When we arrive, I’ll stand out like a panda at an ecclesiastical convention!

In that outfit, you always do!

The Sixth Doctor and Peri

The central duo of Colin Baker and Nicola Bryant are particularly strong here. Baker’s enjoyment of performing these stories seems to increase with each one I hear and his enthusiasm just seems to grow, especially as the majority of these stories he did not know about during his time as the incumbent Time Lord. I’ve mentioned before how unlucky Colin Baker was with some of the internal politics going on in the show’s production, particularly the deteriorating relationship between producer John Nathan-Turner and script editor Eric Saward, and he most likely did not know about some of the proposed storylines – or in fact that P J Hammond had even had a outline in contention. What both leads seem to enjoy the most about these Lost Stories is the opportunity to play a softening relationship between the Sixth Doctor and Peri, which had a rocky start to say the least, and the fondness between the two is clear here and their good natured ribbing works really well in this story. This is a really strong story for Peri, as she carries the opening two parts whilst the Sixth Doctor lurks in the shadows – is there a worse Doctor to hide in the shadows? The Doctor sings Gilbert and Sullivan whilst walking around “backstage”, hardly incognito! The Doctor gets quieter moments too, though, and Baker is particularly good when he reflects on the loss of his friend at the end of the story and how they will never However, Peri spends a lot of time in the early parts driving the story forward with her investigations, which feels like more of a modern companion thing to do than the classic era. She also spends very little time captured in this story, which is a refreshing change! Bryant does particularly well when she is talking about how she’s got herself into this situation and how none of the decisions seem to have been really made by her, and the moment at the end when she wants to take the Doctor to Manhattan is a lovely idea – she wants to go somewhere where she will know more than the Doctor.

Verdict: Paradise 5 is one of the best stories of this batch of Lost Stories. Alexander Macqueen and James D’Arcy are fantastic villains, with an interesting if horrific storyline and Colin Baker and Nicola Bryant are on their usual good form here too. 9/10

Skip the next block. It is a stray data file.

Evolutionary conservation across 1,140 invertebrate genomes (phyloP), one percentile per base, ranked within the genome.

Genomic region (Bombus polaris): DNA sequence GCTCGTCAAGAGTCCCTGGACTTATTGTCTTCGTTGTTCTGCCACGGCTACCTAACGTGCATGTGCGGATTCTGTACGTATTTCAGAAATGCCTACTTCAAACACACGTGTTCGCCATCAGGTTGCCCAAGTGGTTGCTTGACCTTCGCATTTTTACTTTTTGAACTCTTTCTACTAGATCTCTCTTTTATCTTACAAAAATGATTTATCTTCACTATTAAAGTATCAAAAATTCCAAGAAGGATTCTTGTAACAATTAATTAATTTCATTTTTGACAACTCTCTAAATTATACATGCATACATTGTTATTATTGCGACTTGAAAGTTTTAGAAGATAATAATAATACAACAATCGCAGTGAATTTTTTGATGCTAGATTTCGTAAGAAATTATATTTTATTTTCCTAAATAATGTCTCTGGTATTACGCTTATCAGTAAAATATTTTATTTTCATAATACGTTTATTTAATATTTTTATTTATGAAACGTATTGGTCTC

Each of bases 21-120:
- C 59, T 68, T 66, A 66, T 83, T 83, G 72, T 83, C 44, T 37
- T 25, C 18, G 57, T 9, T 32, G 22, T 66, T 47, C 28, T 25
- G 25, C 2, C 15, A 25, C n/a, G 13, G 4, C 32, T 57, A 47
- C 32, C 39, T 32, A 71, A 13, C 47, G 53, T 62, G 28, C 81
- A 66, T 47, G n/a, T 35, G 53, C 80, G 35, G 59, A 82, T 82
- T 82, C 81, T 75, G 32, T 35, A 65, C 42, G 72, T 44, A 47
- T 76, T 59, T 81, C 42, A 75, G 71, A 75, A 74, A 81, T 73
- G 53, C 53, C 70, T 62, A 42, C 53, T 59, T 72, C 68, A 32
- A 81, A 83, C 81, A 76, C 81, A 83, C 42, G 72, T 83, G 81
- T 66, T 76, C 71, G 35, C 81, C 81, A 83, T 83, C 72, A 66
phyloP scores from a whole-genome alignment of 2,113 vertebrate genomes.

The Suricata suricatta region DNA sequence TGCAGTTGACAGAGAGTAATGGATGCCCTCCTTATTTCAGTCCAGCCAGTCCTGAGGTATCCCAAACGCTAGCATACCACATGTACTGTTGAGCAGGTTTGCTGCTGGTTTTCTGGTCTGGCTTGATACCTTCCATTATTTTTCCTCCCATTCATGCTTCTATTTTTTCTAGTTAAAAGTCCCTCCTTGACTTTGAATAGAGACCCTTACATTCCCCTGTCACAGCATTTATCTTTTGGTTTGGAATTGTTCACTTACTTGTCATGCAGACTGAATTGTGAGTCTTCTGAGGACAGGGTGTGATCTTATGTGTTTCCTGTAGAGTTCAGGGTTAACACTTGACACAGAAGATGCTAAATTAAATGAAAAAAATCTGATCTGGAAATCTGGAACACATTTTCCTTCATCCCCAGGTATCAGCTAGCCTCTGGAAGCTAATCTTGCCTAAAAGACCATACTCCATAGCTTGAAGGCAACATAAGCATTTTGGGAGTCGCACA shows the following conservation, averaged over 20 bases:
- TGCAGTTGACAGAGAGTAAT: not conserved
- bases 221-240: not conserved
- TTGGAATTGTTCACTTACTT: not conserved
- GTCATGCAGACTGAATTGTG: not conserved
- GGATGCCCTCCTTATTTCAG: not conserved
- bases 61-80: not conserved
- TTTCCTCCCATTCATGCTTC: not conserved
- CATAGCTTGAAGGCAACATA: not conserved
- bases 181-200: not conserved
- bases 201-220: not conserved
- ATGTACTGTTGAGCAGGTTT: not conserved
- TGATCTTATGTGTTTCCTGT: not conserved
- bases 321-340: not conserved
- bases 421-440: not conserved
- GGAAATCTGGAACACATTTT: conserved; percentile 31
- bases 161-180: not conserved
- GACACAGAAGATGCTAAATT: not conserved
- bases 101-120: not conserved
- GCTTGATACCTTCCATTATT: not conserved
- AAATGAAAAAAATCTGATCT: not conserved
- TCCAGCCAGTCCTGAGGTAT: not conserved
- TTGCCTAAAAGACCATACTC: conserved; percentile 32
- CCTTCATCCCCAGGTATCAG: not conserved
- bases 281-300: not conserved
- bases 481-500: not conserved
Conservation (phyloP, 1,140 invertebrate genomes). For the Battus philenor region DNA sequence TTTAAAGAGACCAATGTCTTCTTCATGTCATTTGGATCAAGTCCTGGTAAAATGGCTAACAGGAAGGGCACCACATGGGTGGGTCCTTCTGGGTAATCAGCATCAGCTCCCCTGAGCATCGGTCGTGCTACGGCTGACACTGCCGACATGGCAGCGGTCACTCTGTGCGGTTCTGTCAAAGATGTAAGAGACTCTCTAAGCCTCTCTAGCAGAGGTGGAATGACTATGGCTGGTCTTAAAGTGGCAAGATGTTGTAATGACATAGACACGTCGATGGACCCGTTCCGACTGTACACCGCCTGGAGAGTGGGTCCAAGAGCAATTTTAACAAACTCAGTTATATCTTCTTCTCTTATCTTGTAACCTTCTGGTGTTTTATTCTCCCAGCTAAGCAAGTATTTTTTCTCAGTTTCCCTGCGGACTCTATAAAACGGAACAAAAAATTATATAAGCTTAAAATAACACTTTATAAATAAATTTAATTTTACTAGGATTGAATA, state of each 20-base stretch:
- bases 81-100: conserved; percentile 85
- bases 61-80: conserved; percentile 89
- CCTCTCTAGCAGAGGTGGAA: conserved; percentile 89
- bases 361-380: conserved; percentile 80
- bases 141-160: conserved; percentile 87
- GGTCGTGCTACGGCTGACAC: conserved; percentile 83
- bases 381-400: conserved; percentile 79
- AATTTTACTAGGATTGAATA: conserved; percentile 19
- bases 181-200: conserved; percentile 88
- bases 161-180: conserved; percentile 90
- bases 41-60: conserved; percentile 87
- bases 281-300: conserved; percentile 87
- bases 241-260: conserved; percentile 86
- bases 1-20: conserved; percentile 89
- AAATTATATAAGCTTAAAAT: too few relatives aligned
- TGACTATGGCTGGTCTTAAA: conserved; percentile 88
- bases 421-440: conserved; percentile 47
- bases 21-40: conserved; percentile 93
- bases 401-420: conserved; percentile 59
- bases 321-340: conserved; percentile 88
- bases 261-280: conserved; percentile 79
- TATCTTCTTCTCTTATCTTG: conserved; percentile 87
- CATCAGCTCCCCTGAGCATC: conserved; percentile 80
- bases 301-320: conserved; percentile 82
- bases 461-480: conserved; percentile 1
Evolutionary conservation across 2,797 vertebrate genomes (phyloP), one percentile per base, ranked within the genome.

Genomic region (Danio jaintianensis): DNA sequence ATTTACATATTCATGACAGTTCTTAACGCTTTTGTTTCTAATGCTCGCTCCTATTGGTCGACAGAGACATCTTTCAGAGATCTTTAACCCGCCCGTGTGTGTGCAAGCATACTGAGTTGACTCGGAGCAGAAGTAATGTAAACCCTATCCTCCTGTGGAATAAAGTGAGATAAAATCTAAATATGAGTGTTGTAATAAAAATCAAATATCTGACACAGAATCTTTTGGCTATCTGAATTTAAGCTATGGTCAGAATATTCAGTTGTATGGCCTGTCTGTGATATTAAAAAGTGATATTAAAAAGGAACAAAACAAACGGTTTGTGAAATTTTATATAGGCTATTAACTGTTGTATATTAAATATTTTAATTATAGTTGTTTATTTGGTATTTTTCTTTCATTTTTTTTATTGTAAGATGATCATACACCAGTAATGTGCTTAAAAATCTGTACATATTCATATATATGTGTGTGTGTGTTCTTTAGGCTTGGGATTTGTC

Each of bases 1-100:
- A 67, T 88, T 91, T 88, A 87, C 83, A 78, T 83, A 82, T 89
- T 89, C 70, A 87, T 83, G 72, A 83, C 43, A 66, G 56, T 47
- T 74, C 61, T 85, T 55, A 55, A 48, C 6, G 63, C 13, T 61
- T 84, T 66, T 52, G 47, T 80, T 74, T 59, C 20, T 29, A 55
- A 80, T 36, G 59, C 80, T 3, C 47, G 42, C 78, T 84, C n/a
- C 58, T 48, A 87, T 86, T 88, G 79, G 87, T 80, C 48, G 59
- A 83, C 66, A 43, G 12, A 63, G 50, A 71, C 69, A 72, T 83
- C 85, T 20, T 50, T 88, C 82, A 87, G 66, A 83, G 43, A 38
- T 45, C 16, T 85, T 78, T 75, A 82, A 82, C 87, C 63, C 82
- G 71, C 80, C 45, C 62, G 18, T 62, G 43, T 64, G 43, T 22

Cast: Colin Baker (The Doctor), Nicola Bryant (Peri Brown), Alex Macqueen (Gabriel), James D’Arcy (Michael), Helen Goldwyn (Stella/Bella), Andree Bernard (Lorelei), Teddy Kempner (Mr Gelter/Mr Bliss/Elohim), Claire Wyatt (Mrs Aht) & Richard Earl (Mr Tapp/Mr Winterbourne).

Writer: P J Hammond and Andy Lane

Director: Barnaby Edwards

Parts: 4

Behind the Scenes

  • Paradise 5 was originally intended to be the first story featuring Melanie Bush, taking the position of Terror of the Vervoids.

Cast Notes

  • Alex Macqueen would go on to play an incarnation of the Master for Big Finish, debuting in Dominion.
  • Helen Goldwyn is a Big Finish actor, writer and director, most recently directing the second Ninth Doctor audio series, Respond to All Calls.
  • Andrée Bernard played Dolly Bernard in The Shakespeare Code, as well as appearing in numerous Big Finish plays, including Blue Forgotten Planet, The Entropy Composition and The Feast of Axos.
  • Teddy Kempner has appeared in a number of Big Finish plays, including Castle of Fear, 1001 Nights and My Brother’s Keeper
  • Claire Wyatt has also appeared in various Big Finish plays, including Exotron and The Boy That Time Forgot.

Best Quote

A gift from a grateful employee?

I’m self-employed!

Or a loving spouse?

I’m not married!

Or a close friend perhaps?

I don’t have any friends!

Gabriel and the Sixth Doctor

Paradise 5 is available to buy from the Big Finish website or stream on Spotify.

Previous Sixth Doctor story: The Hollows of Time